That, obviously, isn't the complete list of issues that need to be monitored, but you get the idea. There's a lot of stuff to consider. For convenience, I download the Stark Bros growing guides from their website and placed the PDF files on the Research Downloads page. You can find all of their growing guides by visiting their website and accessing this page

Garden Assessment and Planning

Following my own advice from my most recent post regarding an end of year assessment, I started assessing my garden. To further this process, I looked at my offerings in the garden and determined what worked, and what didn’t. This year, I think it’s safe to say, I made many mistakes, some of which were largely of my own doing. The good news is that all of it can be easily corrected with minimal effort. Let’s see, there was:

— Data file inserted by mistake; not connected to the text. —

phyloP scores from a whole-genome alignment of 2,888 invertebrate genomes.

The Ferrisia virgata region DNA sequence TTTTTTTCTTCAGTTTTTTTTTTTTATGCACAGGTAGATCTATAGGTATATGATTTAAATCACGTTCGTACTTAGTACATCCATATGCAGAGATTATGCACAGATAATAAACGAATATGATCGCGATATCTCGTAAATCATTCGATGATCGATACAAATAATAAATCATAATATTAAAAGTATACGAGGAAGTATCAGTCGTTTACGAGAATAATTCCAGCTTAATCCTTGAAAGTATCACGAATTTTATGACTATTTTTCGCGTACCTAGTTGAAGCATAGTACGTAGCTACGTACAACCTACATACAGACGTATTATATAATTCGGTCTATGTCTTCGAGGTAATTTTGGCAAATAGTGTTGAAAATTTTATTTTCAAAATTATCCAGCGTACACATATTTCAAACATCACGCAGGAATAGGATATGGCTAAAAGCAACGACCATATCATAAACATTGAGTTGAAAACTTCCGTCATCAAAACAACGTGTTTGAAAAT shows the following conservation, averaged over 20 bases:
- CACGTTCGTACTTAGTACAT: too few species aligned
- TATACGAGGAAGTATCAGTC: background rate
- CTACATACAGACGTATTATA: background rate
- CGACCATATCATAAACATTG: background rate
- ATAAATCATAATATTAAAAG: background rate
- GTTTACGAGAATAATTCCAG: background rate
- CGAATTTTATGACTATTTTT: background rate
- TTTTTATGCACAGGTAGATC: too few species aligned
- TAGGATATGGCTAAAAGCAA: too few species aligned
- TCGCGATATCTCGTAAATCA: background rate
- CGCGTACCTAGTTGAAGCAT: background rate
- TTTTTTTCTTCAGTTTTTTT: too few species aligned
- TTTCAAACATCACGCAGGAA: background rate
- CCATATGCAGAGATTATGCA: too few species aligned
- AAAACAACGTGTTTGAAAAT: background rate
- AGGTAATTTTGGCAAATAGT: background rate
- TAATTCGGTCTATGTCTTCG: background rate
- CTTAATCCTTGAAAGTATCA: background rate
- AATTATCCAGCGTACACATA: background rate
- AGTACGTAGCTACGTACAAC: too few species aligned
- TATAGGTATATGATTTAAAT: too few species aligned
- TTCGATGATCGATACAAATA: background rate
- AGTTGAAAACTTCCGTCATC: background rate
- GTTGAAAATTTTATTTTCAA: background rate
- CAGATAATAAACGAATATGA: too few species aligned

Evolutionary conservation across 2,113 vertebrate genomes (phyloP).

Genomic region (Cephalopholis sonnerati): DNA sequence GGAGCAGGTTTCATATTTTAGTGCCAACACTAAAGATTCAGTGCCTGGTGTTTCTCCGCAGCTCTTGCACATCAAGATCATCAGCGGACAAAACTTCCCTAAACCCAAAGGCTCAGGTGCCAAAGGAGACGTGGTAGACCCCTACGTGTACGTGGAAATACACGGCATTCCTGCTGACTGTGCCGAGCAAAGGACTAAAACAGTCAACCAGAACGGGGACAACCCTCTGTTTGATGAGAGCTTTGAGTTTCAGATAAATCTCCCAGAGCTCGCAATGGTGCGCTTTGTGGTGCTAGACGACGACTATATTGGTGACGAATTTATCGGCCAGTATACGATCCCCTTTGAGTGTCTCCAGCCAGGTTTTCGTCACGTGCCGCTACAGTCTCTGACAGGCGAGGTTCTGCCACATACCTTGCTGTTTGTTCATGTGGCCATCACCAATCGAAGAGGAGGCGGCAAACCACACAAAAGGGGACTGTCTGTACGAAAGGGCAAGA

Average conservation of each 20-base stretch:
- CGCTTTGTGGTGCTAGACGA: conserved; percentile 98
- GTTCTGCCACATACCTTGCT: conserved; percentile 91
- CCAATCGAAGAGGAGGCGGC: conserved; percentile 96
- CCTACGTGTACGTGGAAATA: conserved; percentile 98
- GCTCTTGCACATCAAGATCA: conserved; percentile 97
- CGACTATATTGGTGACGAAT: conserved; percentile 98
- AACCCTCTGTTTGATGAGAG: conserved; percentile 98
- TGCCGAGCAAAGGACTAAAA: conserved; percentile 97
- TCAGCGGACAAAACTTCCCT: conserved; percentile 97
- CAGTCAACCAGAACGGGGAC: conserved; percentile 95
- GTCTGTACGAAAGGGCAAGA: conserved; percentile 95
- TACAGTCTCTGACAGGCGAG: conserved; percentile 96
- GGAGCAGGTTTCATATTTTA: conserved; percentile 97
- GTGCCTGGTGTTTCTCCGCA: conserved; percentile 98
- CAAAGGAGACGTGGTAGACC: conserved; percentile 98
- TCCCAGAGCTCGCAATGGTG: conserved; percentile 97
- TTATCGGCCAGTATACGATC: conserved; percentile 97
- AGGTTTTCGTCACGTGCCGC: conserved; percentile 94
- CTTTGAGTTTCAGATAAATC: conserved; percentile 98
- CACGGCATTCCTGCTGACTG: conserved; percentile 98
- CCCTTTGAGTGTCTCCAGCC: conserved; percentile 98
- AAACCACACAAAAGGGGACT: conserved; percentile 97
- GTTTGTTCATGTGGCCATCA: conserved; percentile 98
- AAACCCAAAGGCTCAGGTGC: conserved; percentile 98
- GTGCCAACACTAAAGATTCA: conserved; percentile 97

1. Too much shade in the new garden plot (rectified with a chainsaw)
  2. Too much water from the in-law’s irrigation system (rectified with controller changes)
  3. Mislabeled plants (rectified with the re-implementation of popsicle stick labels)
  4. Chipmunk and squirrel infestation destroyed anything directly sown resulting in a late replanting (rectified with bird netting until mature – approx. 2’ tall)

Item #1 was the result of setting the garden structure before foliage had returned. Several limbs and a few crap trees need to be removed for better sun exposure.

Item #2 was a foreseeable issue that wasn’t seen… if that makes sense. My father-in-law loves lush green grass and waters accordingly. That was far too much water for the garden and, thus, I had a lot of mold and disease problems. The garden is now on its own watering circuit with dedicated sprinkler heads that only I can control.

Item #3 was born out of vanity. I thought that because I’ve been growing pretty much the same things year in and year out I’d know what everything was as it sprouted. I was wrong. I didn’t bother labeling the pots as I started the seeds indoors and some serious head scratching took place as the plants matured and bore fruit. It was actually kind of funny, but needless to say I’ll be re-implementing my label practices.